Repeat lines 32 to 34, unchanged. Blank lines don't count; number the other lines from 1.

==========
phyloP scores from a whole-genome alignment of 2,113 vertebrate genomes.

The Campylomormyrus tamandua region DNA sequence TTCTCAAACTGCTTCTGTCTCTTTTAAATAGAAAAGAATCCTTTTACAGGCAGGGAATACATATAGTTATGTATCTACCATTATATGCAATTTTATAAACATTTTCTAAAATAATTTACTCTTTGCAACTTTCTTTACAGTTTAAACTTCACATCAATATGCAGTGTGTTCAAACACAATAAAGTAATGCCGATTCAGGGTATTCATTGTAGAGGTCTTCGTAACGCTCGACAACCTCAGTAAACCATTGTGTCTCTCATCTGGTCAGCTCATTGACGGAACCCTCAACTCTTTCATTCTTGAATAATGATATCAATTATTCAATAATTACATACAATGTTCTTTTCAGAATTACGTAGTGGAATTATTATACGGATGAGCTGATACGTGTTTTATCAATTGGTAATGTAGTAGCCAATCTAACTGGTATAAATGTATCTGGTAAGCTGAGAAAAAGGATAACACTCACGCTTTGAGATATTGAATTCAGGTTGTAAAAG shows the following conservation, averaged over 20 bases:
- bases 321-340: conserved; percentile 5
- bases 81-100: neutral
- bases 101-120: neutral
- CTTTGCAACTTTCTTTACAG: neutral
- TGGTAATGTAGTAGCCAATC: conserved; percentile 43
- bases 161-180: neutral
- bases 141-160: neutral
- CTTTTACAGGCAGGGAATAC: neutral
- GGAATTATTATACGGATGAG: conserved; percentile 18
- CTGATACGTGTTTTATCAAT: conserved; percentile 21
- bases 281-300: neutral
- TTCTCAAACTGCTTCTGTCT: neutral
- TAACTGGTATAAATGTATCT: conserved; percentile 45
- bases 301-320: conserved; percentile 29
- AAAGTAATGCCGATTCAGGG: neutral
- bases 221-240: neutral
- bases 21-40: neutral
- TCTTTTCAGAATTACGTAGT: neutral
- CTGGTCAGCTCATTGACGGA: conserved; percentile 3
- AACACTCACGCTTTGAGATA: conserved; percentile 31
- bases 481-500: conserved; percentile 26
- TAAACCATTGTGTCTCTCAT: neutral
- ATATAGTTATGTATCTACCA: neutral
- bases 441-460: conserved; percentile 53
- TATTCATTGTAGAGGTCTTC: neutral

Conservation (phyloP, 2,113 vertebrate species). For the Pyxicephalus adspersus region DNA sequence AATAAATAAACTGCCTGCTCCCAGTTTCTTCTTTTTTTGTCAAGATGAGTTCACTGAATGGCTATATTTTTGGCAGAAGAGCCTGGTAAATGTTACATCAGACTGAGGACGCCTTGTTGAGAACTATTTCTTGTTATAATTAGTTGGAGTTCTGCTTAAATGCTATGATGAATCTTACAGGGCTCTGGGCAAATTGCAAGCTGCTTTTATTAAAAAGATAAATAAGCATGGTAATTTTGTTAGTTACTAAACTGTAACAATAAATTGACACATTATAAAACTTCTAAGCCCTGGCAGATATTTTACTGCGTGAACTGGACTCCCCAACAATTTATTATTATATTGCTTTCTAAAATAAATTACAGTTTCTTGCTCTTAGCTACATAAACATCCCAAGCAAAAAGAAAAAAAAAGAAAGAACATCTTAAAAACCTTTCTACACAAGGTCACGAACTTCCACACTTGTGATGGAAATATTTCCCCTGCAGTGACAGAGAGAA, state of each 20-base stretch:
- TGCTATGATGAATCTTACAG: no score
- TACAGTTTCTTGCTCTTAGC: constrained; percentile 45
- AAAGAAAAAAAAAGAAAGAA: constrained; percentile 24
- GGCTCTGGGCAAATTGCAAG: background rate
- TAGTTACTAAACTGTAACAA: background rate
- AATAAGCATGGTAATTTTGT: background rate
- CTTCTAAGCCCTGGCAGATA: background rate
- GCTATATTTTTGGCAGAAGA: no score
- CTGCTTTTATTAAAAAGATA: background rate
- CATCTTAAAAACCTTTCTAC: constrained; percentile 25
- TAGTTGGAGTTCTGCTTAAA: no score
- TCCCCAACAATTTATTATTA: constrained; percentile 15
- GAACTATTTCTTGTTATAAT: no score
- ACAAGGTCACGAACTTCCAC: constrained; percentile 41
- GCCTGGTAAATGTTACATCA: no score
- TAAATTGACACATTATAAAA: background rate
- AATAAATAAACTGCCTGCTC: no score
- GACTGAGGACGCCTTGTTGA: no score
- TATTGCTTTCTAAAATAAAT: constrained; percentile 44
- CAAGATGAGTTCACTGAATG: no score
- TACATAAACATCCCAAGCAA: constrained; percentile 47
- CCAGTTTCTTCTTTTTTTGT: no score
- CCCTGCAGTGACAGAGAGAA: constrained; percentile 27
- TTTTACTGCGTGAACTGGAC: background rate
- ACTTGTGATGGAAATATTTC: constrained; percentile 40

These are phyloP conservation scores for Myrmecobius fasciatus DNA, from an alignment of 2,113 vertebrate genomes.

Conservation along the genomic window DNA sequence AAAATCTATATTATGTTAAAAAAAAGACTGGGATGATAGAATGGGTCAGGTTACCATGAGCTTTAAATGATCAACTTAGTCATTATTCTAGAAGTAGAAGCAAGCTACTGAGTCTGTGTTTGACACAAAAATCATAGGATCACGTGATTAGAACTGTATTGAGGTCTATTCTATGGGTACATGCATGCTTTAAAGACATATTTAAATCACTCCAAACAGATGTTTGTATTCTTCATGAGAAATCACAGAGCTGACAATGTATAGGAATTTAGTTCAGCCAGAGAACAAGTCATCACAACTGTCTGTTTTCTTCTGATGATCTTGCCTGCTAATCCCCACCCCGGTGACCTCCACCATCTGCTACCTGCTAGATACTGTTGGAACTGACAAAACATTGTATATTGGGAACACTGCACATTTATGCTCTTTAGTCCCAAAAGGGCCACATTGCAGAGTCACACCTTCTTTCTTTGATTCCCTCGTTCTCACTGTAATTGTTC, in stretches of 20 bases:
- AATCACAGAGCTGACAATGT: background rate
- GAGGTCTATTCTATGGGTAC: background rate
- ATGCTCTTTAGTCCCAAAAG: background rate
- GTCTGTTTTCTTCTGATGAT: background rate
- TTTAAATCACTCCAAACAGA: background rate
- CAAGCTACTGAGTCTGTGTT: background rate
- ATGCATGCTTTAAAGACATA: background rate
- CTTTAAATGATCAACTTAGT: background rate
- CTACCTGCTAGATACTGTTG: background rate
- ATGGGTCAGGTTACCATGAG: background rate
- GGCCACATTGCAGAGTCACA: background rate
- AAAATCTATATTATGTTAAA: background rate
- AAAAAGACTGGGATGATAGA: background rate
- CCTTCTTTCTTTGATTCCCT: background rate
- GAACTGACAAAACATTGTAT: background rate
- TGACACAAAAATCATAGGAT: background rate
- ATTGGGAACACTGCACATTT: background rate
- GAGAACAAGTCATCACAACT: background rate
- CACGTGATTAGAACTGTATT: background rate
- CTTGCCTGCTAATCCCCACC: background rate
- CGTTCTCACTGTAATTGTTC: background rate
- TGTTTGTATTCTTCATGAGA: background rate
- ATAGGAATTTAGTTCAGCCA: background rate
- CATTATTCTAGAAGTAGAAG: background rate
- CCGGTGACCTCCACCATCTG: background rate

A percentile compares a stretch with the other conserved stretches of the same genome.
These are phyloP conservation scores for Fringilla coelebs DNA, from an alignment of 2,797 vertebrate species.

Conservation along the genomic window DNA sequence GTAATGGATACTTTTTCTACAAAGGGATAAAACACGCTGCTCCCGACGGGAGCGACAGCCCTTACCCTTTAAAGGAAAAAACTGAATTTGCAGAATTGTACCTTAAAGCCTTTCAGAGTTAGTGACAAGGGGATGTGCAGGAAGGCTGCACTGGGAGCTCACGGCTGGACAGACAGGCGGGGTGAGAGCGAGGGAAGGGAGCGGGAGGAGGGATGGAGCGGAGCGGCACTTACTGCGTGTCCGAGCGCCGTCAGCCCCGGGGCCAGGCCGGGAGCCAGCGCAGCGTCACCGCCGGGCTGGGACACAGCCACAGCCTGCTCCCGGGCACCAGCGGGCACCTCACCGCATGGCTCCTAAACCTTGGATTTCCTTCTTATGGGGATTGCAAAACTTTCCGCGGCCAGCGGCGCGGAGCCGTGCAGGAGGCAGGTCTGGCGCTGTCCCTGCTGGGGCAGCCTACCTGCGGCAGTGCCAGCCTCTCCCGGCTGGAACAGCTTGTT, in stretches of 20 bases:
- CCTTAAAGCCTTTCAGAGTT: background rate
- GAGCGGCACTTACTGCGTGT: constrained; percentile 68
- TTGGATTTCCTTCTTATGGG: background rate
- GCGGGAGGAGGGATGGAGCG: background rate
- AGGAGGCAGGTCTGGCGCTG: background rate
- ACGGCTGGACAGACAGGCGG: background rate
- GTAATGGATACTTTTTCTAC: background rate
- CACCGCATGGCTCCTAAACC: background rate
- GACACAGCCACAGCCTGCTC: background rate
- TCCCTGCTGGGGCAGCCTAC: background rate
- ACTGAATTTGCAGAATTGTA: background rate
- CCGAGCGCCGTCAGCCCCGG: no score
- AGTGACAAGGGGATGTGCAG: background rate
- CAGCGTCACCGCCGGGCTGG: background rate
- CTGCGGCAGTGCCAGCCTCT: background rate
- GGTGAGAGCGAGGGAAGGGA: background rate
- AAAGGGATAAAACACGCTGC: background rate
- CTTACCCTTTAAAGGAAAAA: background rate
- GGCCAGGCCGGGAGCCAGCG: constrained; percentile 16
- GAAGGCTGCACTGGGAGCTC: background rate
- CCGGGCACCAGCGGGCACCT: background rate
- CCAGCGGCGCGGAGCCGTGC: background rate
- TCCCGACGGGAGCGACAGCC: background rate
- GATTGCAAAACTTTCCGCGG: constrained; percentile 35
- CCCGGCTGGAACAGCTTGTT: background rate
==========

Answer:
- GGCTCTGGGCAAATTGCAAG: background rate
- TAGTTACTAAACTGTAACAA: background rate
- AATAAGCATGGTAATTTTGT: background rate